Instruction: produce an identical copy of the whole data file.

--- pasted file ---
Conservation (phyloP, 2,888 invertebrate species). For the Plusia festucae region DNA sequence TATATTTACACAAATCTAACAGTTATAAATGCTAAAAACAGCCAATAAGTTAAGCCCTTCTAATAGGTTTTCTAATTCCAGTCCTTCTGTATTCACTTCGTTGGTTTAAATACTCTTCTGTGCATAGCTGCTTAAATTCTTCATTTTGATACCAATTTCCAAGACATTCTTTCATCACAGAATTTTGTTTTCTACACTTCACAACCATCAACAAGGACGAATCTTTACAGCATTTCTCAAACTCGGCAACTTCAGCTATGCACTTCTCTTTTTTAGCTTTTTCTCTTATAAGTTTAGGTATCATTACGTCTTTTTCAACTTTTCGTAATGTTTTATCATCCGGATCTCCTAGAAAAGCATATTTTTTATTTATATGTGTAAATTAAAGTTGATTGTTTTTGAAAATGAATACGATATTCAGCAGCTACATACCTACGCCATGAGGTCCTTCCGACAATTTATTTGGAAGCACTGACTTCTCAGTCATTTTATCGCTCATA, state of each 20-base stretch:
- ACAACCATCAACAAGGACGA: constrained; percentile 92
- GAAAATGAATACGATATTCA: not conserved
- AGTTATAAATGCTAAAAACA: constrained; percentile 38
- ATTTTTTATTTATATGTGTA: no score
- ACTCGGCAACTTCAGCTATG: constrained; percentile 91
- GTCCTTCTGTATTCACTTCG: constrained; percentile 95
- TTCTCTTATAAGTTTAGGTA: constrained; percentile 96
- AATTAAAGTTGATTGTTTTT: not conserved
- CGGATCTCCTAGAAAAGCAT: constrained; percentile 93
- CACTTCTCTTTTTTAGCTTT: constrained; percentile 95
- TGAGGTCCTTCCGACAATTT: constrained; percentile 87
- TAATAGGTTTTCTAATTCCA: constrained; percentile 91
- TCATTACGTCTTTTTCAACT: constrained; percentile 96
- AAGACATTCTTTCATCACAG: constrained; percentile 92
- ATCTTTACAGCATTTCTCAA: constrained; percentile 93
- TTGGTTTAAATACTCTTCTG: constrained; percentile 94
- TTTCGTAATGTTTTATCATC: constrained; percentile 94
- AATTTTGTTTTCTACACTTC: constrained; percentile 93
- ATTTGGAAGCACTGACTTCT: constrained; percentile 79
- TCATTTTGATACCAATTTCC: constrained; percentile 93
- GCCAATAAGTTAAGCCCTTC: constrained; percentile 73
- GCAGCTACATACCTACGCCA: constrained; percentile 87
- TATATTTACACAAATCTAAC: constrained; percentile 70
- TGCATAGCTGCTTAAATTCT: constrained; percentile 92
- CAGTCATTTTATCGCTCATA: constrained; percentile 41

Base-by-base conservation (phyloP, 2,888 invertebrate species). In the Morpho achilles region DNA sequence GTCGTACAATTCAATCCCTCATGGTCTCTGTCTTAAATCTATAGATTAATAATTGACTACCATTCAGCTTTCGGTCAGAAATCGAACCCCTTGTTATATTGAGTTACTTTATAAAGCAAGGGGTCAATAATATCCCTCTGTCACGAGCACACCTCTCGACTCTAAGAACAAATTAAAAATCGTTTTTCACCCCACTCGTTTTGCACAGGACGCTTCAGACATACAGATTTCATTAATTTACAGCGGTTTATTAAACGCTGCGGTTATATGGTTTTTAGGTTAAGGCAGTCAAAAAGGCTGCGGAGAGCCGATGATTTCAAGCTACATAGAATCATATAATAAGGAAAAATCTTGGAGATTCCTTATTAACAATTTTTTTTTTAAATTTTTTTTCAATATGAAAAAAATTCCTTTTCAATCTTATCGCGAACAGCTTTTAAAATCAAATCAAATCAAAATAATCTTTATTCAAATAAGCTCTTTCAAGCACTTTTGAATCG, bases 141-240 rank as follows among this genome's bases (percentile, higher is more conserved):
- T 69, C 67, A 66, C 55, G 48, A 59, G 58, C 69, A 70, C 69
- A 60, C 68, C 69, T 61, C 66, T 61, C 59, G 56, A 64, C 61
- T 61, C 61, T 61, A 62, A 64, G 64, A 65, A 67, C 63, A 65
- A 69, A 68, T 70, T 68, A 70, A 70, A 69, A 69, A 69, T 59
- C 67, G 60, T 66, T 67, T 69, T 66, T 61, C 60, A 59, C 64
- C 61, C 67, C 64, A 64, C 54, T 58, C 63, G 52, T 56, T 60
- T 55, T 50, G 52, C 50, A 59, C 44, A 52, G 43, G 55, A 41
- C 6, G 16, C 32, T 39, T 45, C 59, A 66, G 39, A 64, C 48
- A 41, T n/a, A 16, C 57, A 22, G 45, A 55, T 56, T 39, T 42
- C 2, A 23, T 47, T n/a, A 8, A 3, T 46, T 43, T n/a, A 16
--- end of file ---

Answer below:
Conservation (phyloP, 2,888 invertebrate species). For the Plusia festucae region DNA sequence TATATTTACACAAATCTAACAGTTATAAATGCTAAAAACAGCCAATAAGTTAAGCCCTTCTAATAGGTTTTCTAATTCCAGTCCTTCTGTATTCACTTCGTTGGTTTAAATACTCTTCTGTGCATAGCTGCTTAAATTCTTCATTTTGATACCAATTTCCAAGACATTCTTTCATCACAGAATTTTGTTTTCTACACTTCACAACCATCAACAAGGACGAATCTTTACAGCATTTCTCAAACTCGGCAACTTCAGCTATGCACTTCTCTTTTTTAGCTTTTTCTCTTATAAGTTTAGGTATCATTACGTCTTTTTCAACTTTTCGTAATGTTTTATCATCCGGATCTCCTAGAAAAGCATATTTTTTATTTATATGTGTAAATTAAAGTTGATTGTTTTTGAAAATGAATACGATATTCAGCAGCTACATACCTACGCCATGAGGTCCTTCCGACAATTTATTTGGAAGCACTGACTTCTCAGTCATTTTATCGCTCATA, state of each 20-base stretch:
- ACAACCATCAACAAGGACGA: constrained; percentile 92
- GAAAATGAATACGATATTCA: not conserved
- AGTTATAAATGCTAAAAACA: constrained; percentile 38
- ATTTTTTATTTATATGTGTA: no score
- ACTCGGCAACTTCAGCTATG: constrained; percentile 91
- GTCCTTCTGTATTCACTTCG: constrained; percentile 95
- TTCTCTTATAAGTTTAGGTA: constrained; percentile 96
- AATTAAAGTTGATTGTTTTT: not conserved
- CGGATCTCCTAGAAAAGCAT: constrained; percentile 93
- CACTTCTCTTTTTTAGCTTT: constrained; percentile 95
- TGAGGTCCTTCCGACAATTT: constrained; percentile 87
- TAATAGGTTTTCTAATTCCA: constrained; percentile 91
- TCATTACGTCTTTTTCAACT: constrained; percentile 96
- AAGACATTCTTTCATCACAG: constrained; percentile 92
- ATCTTTACAGCATTTCTCAA: constrained; percentile 93
- TTGGTTTAAATACTCTTCTG: constrained; percentile 94
- TTTCGTAATGTTTTATCATC: constrained; percentile 94
- AATTTTGTTTTCTACACTTC: constrained; percentile 93
- ATTTGGAAGCACTGACTTCT: constrained; percentile 79
- TCATTTTGATACCAATTTCC: constrained; percentile 93
- GCCAATAAGTTAAGCCCTTC: constrained; percentile 73
- GCAGCTACATACCTACGCCA: constrained; percentile 87
- TATATTTACACAAATCTAAC: constrained; percentile 70
- TGCATAGCTGCTTAAATTCT: constrained; percentile 92
- CAGTCATTTTATCGCTCATA: constrained; percentile 41

Base-by-base conservation (phyloP, 2,888 invertebrate species). In the Morpho achilles region DNA sequence GTCGTACAATTCAATCCCTCATGGTCTCTGTCTTAAATCTATAGATTAATAATTGACTACCATTCAGCTTTCGGTCAGAAATCGAACCCCTTGTTATATTGAGTTACTTTATAAAGCAAGGGGTCAATAATATCCCTCTGTCACGAGCACACCTCTCGACTCTAAGAACAAATTAAAAATCGTTTTTCACCCCACTCGTTTTGCACAGGACGCTTCAGACATACAGATTTCATTAATTTACAGCGGTTTATTAAACGCTGCGGTTATATGGTTTTTAGGTTAAGGCAGTCAAAAAGGCTGCGGAGAGCCGATGATTTCAAGCTACATAGAATCATATAATAAGGAAAAATCTTGGAGATTCCTTATTAACAATTTTTTTTTTAAATTTTTTTTCAATATGAAAAAAATTCCTTTTCAATCTTATCGCGAACAGCTTTTAAAATCAAATCAAATCAAAATAATCTTTATTCAAATAAGCTCTTTCAAGCACTTTTGAATCG, bases 141-240 rank as follows among this genome's bases (percentile, higher is more conserved):
- T 69, C 67, A 66, C 55, G 48, A 59, G 58, C 69, A 70, C 69
- A 60, C 68, C 69, T 61, C 66, T 61, C 59, G 56, A 64, C 61
- T 61, C 61, T 61, A 62, A 64, G 64, A 65, A 67, C 63, A 65
- A 69, A 68, T 70, T 68, A 70, A 70, A 69, A 69, A 69, T 59
- C 67, G 60, T 66, T 67, T 69, T 66, T 61, C 60, A 59, C 64
- C 61, C 67, C 64, A 64, C 54, T 58, C 63, G 52, T 56, T 60
- T 55, T 50, G 52, C 50, A 59, C 44, A 52, G 43, G 55, A 41
- C 6, G 16, C 32, T 39, T 45, C 59, A 66, G 39, A 64, C 48
- A 41, T n/a, A 16, C 57, A 22, G 45, A 55, T 56, T 39, T 42
- C 2, A 23, T 47, T n/a, A 8, A 3, T 46, T 43, T n/a, A 16